Crash Corrigan

The Monster Maker

J. Carroll Naish is the mad scientist in this 1944 low budget effort from Poverty Row outfit PRC, a man trying to win the affections of a woman by infecting her father with the deforming syndrome acromegaly. If you can get past the gruesome premise, it’s a pretty decent horror SF programmer with unusually good performances. 4/10

Captive Wild Woman

Director Edward Dmytryk cuts and pastes together a surprisingly coherent and enjoyable tale of a gorilla being turned into a woman by a nutty John Carradine in his first mad scientist role. The 1943 film made the mysterious Acquanetta an over-night star, and garnered two sequels, despite the fact that one third of the movie is reused footage from an old lion-taming film. 5/10

The Ape

In 1940 Monogram wanted a gorilla horror film. Screenwriter Curt Siodmak wanted a film where Boris Karloff tries to cure polio by murdering people for spinal fluid. Somehow these to wishes met in the final product. The result is not pretty, but The Ape nonetheless has an enduring charm. 3/10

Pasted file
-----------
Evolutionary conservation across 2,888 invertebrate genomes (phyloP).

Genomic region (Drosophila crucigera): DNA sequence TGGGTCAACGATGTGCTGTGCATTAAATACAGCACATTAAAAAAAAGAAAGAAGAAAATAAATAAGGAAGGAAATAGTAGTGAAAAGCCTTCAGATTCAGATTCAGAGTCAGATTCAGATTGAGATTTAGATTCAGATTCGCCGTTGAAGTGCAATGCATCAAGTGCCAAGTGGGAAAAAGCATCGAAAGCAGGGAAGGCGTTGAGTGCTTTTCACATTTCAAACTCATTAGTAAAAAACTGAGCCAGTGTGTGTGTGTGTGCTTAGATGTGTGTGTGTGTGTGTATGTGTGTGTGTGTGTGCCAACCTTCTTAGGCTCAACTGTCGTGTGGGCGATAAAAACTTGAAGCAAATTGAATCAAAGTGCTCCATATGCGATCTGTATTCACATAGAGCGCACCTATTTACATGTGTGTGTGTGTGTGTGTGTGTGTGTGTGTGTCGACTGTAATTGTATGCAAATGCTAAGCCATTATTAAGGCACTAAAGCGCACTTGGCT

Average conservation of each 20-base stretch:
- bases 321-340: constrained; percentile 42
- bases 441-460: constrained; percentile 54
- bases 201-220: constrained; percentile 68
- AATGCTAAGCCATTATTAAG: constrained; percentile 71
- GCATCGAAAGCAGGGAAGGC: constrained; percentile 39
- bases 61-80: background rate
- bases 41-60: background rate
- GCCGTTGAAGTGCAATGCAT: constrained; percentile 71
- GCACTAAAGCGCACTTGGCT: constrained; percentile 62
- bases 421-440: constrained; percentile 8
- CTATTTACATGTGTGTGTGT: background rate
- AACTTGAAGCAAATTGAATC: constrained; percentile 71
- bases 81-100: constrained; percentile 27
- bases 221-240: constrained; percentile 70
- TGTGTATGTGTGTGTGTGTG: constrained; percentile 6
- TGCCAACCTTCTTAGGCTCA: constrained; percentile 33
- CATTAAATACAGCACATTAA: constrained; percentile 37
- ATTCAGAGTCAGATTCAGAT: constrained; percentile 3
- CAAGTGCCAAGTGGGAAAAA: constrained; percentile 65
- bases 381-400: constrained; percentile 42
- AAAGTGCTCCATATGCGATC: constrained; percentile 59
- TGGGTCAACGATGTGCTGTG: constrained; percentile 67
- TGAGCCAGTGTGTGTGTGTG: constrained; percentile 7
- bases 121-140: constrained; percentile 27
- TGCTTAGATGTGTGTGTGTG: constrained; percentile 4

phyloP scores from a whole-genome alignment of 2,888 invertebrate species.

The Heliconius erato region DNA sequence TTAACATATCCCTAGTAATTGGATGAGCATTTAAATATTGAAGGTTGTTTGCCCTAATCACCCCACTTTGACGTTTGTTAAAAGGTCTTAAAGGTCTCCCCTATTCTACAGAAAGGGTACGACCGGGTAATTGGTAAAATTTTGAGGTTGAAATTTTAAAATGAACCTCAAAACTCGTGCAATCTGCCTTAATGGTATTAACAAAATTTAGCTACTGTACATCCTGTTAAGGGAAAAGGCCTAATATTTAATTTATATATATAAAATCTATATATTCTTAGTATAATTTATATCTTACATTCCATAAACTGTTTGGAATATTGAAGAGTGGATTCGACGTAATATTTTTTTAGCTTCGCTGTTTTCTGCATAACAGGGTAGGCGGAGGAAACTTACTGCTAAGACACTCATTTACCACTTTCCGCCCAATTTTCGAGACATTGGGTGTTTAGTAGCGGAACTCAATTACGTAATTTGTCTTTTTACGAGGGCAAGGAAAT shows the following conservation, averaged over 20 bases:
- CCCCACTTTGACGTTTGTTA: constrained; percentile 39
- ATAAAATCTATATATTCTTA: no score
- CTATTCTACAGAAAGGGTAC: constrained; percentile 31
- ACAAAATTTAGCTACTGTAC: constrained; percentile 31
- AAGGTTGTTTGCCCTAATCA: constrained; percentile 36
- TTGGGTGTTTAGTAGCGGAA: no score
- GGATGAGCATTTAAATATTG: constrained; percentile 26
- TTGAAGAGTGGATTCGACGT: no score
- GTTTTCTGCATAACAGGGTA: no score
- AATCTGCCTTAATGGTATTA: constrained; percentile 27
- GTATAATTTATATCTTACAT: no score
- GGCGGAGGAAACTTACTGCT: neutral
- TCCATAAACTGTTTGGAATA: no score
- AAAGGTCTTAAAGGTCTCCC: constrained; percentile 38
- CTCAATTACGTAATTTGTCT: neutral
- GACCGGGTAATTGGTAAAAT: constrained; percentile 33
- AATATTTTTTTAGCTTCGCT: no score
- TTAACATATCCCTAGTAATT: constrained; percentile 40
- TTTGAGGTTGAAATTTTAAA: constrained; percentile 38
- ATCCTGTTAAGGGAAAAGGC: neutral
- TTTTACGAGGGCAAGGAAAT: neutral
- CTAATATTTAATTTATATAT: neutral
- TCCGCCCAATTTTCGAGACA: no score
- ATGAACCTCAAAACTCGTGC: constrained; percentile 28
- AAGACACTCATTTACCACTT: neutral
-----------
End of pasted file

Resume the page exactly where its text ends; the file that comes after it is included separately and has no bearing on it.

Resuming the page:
Dr. Renault’s Secret

A little diamond in the rough, this 1942 ape-man melodrama from 20th Century Fox features Ersatz horror icons J. Carrol Naish and George Zucco. While suffering from scripting and pacing problems, the movie has a smidgen of depth, owing to its literary roots. 6/10

Undersea Kingdom

Inspired by Flash Gordon and The Phantom Empire, the young Republic Studios launched their own sci-fi serial in 1936, and the result was an action-packed, but rather brainless concoction. Occasional good design and an energetic Crash Corrigan can’t save this badly scripted Atlantis-themed hodgepodge. 3/10

Flash Gordon

The 1936 film serial Flash Gordon was the first American space opera brought to the screen. It’s high camp, silly and loads of fun, and boasts high production values for a serial, as well as an unusually imaginative and original script, straight from the pages of the comic strip. That the spaceships are held by visible strings and the dragons look like men in cardboard suits just adds to the fun. 7/10

She

Based on H. Rider Haggard’s novel, this 1935 production from the creators of King Kong is as old-fashioned an adventure story as they come, as our intrepid heroes seek the secret to immortal life in a lost city ruled by an evil queen. It’s a creaky bag of hokum, but childishly entertaining, and the massive Art Deco sets are deliriously wonderful. 5/10